Many people associate with the implementation of functional safety, a lot of formalism, and unnecessarily extensive documentation and many processes with a high proportion of theoretical framework. And yes, such projects are existing very often and in every industry. My experience shows that such projects are not very powerful when measured by the real implementation of effective safety measures. The following blog article examines the question why this is so? In addition, the contribution is a plea for a pragmatic software development process, especially in functional safety projects.
Where does formalism come from?
First of all, there are the functional standards such as ISO26262, IEC61508, DO178, EN50128 that tempt us to proceed quite formally. And behind these standards, at least in Germany, is the Product Liability Act. This means that in the event of damage, it is very likely that you as the manufacturer have to prove that you have done everything possible to avoid mistakes during product development and production. In such a situation, verbal agreements are of little help in proving evidence. It become obvious, that only documented, correct information is really helpful here. This point is to be taken very seriously and cannot be eliminated by the best pragmatic approach. A certain formalism and accompanying documentation is inherent in the nature of the matter and cannot be avoided. From this it can be deduced that a project of functional safety is basically more expensive (approximate value: 2-3 times more expensive) than a project in which the topic does not play a role.
Do we therefore have to accept formalism and surrender to it?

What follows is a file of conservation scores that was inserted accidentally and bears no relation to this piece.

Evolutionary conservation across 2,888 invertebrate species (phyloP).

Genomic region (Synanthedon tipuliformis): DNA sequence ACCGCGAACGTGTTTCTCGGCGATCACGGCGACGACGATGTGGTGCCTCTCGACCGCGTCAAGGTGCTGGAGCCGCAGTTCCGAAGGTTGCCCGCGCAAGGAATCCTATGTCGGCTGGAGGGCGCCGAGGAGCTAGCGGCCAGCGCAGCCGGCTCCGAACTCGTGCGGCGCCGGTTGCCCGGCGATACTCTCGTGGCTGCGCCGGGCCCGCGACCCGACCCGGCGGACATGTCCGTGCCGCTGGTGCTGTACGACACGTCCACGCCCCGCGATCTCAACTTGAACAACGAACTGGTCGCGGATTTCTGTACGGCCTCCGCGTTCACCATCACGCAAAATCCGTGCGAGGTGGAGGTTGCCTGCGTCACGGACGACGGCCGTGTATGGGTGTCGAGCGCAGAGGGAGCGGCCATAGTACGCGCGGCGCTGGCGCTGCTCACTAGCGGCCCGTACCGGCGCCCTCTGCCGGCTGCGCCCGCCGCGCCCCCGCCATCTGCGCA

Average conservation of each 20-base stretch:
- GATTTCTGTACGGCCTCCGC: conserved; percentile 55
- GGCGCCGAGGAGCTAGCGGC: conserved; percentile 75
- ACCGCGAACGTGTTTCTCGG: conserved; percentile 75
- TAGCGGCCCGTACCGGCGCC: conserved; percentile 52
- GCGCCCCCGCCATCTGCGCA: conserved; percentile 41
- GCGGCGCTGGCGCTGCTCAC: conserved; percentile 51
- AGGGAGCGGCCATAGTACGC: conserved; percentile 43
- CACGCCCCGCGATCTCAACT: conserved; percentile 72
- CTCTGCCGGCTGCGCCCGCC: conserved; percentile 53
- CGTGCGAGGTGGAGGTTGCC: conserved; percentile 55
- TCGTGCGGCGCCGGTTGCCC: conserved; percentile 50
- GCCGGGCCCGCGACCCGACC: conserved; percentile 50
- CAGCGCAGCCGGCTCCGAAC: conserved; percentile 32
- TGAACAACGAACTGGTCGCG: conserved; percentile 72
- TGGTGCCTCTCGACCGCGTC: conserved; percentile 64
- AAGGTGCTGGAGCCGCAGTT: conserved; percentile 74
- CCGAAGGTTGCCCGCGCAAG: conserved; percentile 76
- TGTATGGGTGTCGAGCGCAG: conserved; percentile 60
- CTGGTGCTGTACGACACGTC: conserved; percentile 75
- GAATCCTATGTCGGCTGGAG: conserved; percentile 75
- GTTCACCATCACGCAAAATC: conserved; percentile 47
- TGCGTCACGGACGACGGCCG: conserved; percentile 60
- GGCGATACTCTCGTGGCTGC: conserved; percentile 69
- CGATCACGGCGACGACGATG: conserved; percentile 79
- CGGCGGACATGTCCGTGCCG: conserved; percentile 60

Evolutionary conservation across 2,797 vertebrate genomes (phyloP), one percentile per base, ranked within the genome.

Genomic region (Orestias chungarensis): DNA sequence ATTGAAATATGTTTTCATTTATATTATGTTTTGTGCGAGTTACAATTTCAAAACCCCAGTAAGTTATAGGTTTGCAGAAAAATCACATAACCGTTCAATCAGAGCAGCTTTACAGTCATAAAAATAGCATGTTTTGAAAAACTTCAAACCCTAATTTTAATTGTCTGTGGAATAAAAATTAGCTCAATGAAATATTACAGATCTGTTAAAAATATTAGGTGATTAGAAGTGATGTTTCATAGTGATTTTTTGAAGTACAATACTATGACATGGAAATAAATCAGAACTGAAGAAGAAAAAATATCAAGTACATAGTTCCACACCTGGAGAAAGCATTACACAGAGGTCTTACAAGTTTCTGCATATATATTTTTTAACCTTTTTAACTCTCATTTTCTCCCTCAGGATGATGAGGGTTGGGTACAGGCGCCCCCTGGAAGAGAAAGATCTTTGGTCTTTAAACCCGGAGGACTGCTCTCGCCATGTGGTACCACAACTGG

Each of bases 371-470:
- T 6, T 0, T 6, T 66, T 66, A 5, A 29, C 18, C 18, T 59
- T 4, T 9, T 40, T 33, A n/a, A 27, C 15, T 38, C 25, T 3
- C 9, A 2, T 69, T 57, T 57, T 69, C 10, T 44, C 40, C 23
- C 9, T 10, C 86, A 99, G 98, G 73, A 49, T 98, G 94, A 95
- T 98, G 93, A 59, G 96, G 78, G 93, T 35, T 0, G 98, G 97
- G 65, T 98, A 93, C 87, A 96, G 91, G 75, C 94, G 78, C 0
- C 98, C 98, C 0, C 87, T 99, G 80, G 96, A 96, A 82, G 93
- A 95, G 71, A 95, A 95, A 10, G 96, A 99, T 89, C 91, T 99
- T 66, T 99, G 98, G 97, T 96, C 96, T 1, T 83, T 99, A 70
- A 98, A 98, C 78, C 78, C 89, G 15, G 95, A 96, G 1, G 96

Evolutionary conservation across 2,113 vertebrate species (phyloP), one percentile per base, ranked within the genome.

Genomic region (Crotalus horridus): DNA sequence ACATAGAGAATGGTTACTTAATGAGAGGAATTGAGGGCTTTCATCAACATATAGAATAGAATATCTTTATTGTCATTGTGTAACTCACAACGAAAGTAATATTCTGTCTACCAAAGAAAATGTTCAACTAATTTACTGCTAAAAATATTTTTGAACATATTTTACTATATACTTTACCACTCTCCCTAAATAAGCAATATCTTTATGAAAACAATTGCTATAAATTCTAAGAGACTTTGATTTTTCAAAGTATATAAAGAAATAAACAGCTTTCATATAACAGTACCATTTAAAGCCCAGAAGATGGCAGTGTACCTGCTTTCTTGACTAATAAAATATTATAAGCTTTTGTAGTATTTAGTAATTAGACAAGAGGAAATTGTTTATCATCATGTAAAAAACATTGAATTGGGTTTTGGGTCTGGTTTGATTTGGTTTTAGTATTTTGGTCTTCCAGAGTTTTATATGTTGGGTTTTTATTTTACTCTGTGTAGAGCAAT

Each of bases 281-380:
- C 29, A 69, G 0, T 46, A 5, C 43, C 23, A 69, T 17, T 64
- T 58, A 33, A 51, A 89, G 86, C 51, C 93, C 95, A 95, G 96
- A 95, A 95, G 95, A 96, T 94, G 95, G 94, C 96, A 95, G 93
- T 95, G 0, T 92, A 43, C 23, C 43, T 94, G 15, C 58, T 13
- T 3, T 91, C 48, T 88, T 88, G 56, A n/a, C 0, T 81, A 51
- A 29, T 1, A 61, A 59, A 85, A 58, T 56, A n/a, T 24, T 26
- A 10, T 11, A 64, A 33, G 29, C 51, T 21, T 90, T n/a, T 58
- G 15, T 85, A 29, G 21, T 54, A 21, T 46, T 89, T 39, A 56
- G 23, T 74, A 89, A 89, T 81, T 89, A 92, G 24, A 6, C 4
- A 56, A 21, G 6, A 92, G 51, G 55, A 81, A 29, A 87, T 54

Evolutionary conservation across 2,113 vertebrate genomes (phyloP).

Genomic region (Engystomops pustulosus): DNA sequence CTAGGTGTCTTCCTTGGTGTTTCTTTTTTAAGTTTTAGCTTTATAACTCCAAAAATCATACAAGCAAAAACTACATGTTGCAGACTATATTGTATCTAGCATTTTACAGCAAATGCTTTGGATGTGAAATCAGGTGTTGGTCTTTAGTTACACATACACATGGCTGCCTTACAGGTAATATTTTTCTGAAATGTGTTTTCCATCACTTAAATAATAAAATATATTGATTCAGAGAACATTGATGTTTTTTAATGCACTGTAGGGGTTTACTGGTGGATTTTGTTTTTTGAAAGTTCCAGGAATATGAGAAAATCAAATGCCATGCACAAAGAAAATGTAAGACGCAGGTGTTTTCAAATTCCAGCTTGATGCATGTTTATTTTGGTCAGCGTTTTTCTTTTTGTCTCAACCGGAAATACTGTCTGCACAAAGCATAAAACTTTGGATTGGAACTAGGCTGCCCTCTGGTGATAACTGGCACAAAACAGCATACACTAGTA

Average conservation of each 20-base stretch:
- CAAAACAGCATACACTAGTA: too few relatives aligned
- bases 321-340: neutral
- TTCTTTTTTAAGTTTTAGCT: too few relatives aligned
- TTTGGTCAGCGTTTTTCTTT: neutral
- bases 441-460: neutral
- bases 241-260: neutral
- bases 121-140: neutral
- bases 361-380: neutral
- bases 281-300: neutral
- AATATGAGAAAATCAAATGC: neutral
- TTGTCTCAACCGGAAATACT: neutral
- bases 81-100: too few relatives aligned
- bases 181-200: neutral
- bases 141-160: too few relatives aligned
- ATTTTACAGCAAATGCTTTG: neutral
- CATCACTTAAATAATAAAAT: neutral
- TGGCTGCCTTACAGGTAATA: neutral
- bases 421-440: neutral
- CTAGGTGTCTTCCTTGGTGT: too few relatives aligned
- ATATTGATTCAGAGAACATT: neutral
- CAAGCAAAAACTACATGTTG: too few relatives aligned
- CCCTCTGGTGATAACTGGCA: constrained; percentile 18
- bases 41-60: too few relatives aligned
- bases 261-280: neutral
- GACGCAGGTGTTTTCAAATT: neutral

Plea for a pragmatic software development process!
Before answering this question, I want to loo at the concept of pragmatism. What does pragmatism mean and what are the prerequisites for its application?
A pragmatic approach in software development means that one always weighs individual aspects against each other and finds a compromise. However, an essential prerequisite for such a procedure is that you have experience in the topic. This is the only way to make responsible compromises in terms of safety in a weighing process.
As an example, I would like to use the planning documentation in a functional safety project. If I design these documents extensively, I can define the procedure with a high level of detail very precisely. This promotes the uniqueness of the procedure.
On the other hand, the projects show again and again that too many details in planning documents are counterproductive, as the overview is lost. The central message that should be given by such a project through the planning documents is lost. In sum, this is considerably more harmful than the missing details. With this experience, planning documents are created which describe the essential procedure in the project in a compact form. Additionally, the change effort for such documents is also significantly lower.
Similar effects can also be observed in the technical content of the Safety Project. More than 2 levels of requirements are needed in almost no project (exception: aerospace). Similarly, projects that do unit tests without formally documentation generally achieve more in the sense of safety than projects that make a great effort here.
These examples already answer the question of whether you have to accept formalism in functional safety projects: NO. Instead of extensive formalism, much more effort should be invested in a balanced strategy for the implementation of such projects. In terms of safety, this achieves much more!
In summary, it can be stated that a certain formalism is necessary in functional safety projects, since it is the only way to protect oneself in the sense of the product liability law, so that one can prove in case of damage that he has done everything to minimize the number of errors.
On the other hand, formalism must not become an objective for itself in the project. Much more in the sense of safety is achieved by developing optimally coordinated strategies for your project. The best way to achieve this is to have the necessary experience.
As a great side effect, the costs for safety projects can then be reasonably limited. An optimal cost/benefit ratio is achieved..
Are you ready for a functional safety workshop, to analyse improvement potentials in your development process, then send a mail to: info[at]heicon-ulm.de or call +49 (0) 7353 981 781.